In summer 2016 the UK Treasury Committee commissioned a review by Andrew Green QC of "Maxwellisation" and its use in public inquiries, focussing on those of a financial nature. The review report, including proposed guidelines, was published on 16 December 2016 (the "Report"). The Committee is seeking submissions in relation to the Report by 29 January 2017.

"Maxwellisation", called the "Representations Process" in the Report, refers to the process where someone who an inquiry is proposing to criticise in a public report is given the opportunity to respond to that criticism before the report is published.

Although the Committee's work is focussed on the financial sector and common law "Maxwellisation", the analysis in the Report is relevant generally to all inquiries including statutory public inquiries governed by the Inquiries Act 2005, where Rule 13 of the Inquiry Rules 2006 provides that an inquiry panel must not include any explicit or significant criticism of a person in a report, or in any interim report, unless the chairman has sent that person a warning letter; and the person has been given a reasonable opportunity to respond to the warning letter.

Key points

1. Support for revocation of Rules 13-15 of the Inquiry Rules 2006: the Report supports the recommendation of the House of Lords Select Committee on the Inquiries Act 2005 to this effect – the proposal was initially rejected by the Government but is currently under review. The view in the Report is that the Rule 13 process is "particularly prescriptive and potentially onerous", going beyond the common law insofar as it requires a warning letter even where a fair opportunity to meet a criticism has been given.

2. No rigid requirement for "Maxwellisation": the Report emphasises that what matters is that a person is given a fair opportunity to respond to criticism prior to publication of a report, to contradict or correct it, and that contrary to what tends to be occurring in practice, the common law has no rigid requirement that a "Maxwellisation" process must be conducted. Furthermore, it goes beyond what the common law requires to give a person an opportunity to respond to criticism prior to publication of a report, where that person has already had an opportunity to respond to the substance of the proposed criticism (eg during evidence gathering).

3. Maximum flexibility for the Chair: the Report maintains that those conducting inquiries must retain maximum flexibility to determine procedures (subject to the requirements of the Inquiries Act 2005 and Inquiry Rules 2006 where applicable) – the time for decisions on a "Maxwellisation" process is after a draft report has been produced within the particular inquiry, not before.

4. "Maxwellisation" as a "sweeping up" exercise: the Report considers that the process should be one of "sweeping up" to ensure fairness to specific people who have not already had a fair opportunity by the time of a draft report to respond to a proposed criticism. It should be used considerably more sparingly than is the case at present.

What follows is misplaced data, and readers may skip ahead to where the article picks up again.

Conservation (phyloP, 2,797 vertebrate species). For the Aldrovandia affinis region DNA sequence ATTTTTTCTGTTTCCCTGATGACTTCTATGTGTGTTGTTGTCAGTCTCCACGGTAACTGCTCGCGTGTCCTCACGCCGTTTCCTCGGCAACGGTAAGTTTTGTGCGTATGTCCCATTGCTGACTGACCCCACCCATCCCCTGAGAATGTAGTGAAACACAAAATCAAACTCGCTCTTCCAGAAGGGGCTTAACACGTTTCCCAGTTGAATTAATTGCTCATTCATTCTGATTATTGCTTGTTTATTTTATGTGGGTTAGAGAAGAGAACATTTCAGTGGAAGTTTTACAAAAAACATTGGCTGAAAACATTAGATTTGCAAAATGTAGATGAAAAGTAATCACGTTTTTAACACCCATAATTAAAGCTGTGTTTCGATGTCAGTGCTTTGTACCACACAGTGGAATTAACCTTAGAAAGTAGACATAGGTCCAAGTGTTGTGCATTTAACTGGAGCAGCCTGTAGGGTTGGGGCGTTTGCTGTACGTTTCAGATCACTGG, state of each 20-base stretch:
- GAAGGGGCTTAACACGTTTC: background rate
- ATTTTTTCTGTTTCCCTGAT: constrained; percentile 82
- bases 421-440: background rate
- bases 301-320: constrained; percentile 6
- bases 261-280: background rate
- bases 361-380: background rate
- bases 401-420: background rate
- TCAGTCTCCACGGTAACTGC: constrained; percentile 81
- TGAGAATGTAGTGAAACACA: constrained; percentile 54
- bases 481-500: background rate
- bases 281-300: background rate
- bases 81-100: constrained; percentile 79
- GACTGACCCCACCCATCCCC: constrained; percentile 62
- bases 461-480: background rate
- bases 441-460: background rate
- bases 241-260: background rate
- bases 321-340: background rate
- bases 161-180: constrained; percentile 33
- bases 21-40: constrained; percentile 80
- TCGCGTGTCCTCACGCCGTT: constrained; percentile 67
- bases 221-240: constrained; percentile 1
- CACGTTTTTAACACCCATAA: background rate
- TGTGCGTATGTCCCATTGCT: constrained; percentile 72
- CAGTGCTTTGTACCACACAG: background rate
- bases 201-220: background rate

There is clearly a need in any inquiry to ensure that it is able to operate effectively and efficiently to achieve its purpose. As the Report identifies, "Maxwellisation" / Rule 13 processes are areas that present challenges in this regard. Insofar as the Committee's work may ultimately lead to a narrowing of the current application of "Maxwellisation" and / or the revocation of Rule 13, this is of particular significance to entities and individuals that may find themselves caught up in inquiries as it emphasises the vigilance needed in terms of identifying potential criticisms throughout the lifespan of an inquiry and addressing them as they present, rather than relying necessarily on a further opportunity to correct or respond to them prior to the publication of a report. It is questionable whether in practice such a narrowing would facilitate an inquiry's work, as proper analysis would still be needed on whether a person had been given a fair opportunity to respond earlier in the inquiry, where the context may well have moved on since that time. This may be more apt to give rise to challenges around what fairness requires, than the current practice.

Further information

The Committee's Terms of Reference relate to the application of the Maxwellisation process in terms of:

  1. what the law requires;
  2. the typical problems that arise during the process, including addressing the public’s concerns around the additional time and financial costs incurred; and
  3. recommendations or a set of principles to identify ways to ensure the use of this process in relation to public reports covering financial matters is fair and proportionate

Further information can be found on the Committee's internet page at link.